Me In the Middle*

Last night I walked up a stranger’s driveway, my long wool coat flowing behind. My friend and I had to round to the front of the house to check the number. Yes, we had the right one. So on to the back we went, down to the spacious basement where coffee percolated, cookies smiled up from a Thanksgiving tray, flower-tipped ink pens made a centerpiece in a ring of comfy chairs. My second homeschool support group.

“Hello, my name is ...” I fill out my nametag and find a seat and in expected support-group fashion, we round the room and introduce ourselves. Number of children, ages, and for diversity’s sake, genders. “Hi, I’m Rachel and I have three, age nine, five, two. Boy, girl, boy.” Without a pause, the next woman says, “Cynthia, three kids, seven, four-and-a-half, two.” She pats her belly. “And this one due in the spring. Girl, girl, girl, and we don’t know yet.”

I had to think. Hard. “Uh, hi. I’m a little slow on Mondays. Um. I have one, almost five and one almost three and one sixteen months.” I didn’t follow standard form, but that’s not why everyone looked at me expectantly. “Oh! Boy, boy, girl.”

At some point in the evening, the Topic came up, a question asked by another visitor to the group. “Do any of you work, besides homeschooling?”

Without volition, my hand snaked up.

An immediate gulf grew. I wasn’t the only one who worked—but I was the only one who worked and didn’t need to. I don’t need the income, and Lord knows I’m not well-paid (even curriculum-writing gigs average little more than minimum wage). And it didn’t matter that I do my work from home, while the babies sleep and the oldest goes insane with boredom. Someone asked, “What do you do?” The gulf grew to a chasm.

My creative energy goes to something other than my children and family. Some days, I have very little energy for my family at all. I forgot Halloween, I have no Thanksgiving decorations or creative holiday rituals. My family is lucky I ordered a fresh turkey or I really would be thawing it in the bathtub (per Shannon’s suggestion). My passion isolates me, yet I have a dual passion and am faced with isolation on another side.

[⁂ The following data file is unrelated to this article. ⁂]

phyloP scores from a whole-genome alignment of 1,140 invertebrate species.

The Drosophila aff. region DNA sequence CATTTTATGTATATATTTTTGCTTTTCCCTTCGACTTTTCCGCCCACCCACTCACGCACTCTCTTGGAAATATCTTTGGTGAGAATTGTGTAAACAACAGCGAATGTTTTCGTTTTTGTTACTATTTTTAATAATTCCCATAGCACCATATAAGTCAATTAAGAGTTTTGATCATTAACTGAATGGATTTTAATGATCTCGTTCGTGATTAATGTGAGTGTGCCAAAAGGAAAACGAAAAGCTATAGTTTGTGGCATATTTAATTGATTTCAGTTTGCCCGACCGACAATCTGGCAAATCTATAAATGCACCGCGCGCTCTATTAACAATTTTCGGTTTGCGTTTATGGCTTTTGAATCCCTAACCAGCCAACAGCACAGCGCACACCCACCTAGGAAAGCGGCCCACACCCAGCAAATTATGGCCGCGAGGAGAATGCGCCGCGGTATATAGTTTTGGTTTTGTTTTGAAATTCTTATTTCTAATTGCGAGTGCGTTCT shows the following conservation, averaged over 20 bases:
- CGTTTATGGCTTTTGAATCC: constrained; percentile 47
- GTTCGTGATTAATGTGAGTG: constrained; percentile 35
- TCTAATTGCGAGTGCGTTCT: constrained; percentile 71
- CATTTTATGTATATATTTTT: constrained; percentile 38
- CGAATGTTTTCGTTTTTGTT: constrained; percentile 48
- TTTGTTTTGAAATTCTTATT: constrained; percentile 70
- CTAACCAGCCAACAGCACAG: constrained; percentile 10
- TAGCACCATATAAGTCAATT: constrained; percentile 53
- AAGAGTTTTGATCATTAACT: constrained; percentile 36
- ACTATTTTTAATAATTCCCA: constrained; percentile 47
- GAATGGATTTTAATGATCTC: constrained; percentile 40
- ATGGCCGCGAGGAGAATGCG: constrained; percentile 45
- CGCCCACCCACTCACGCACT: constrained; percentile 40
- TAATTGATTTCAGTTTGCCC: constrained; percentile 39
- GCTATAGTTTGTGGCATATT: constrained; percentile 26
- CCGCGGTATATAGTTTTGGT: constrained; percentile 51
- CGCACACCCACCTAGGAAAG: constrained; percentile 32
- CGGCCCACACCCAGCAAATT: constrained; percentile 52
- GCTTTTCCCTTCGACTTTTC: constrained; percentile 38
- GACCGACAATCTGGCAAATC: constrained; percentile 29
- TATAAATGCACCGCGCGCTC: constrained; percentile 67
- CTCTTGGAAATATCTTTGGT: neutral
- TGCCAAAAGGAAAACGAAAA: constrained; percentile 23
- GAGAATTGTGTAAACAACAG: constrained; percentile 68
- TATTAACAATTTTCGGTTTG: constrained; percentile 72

Tonight I will sit in the parent’s waiting area while my son has his fencing class, my tailored wool coat slung over my chair. A professional coat. “Where do you work?” one of the other mothers will ask. I’ll mumble, “From home.” I won’t want to explain here, to these people, the trials of publication, how I’ve seen a few essays bring in money, and the curriculum. But other than that, it’s an act of faith.

“She also homeschools,” another mom will whisper. Another chasm forms. I’m on a butte, a sea stack (see, we do study geography! We do!), alone, with desert sands or vicious waters swirling far below.

The first woman will smile wider than she needs to; she'll glance at the coat and nod her sympathy. It must be part of my old life, she will decide, and she will say, “Oh. Good for you! I could never do that!” I will translate in my head: “I’d never want to do that.” And the conversation will turn back to talk of day care centers, Kindergarten teachers. I will return to my book. No one here will notice what book it is. The chasm is too wide for them to see me now.

At this very moment I’m balancing a spiral notebook and pen with a bowl of oatmeal and spoon. I scribble my chicken-shorthand, pause to spoon a bite of goo into the baby’s mouth. Two very different tasks, both deserving of my full attention and neither receiving what they deserve. In the middle, is me.

My notes

*Perhaps an inappropriate title, taken from that show, Malcolm in the Middle. I’ve never seen it, but the title does have a certain ring.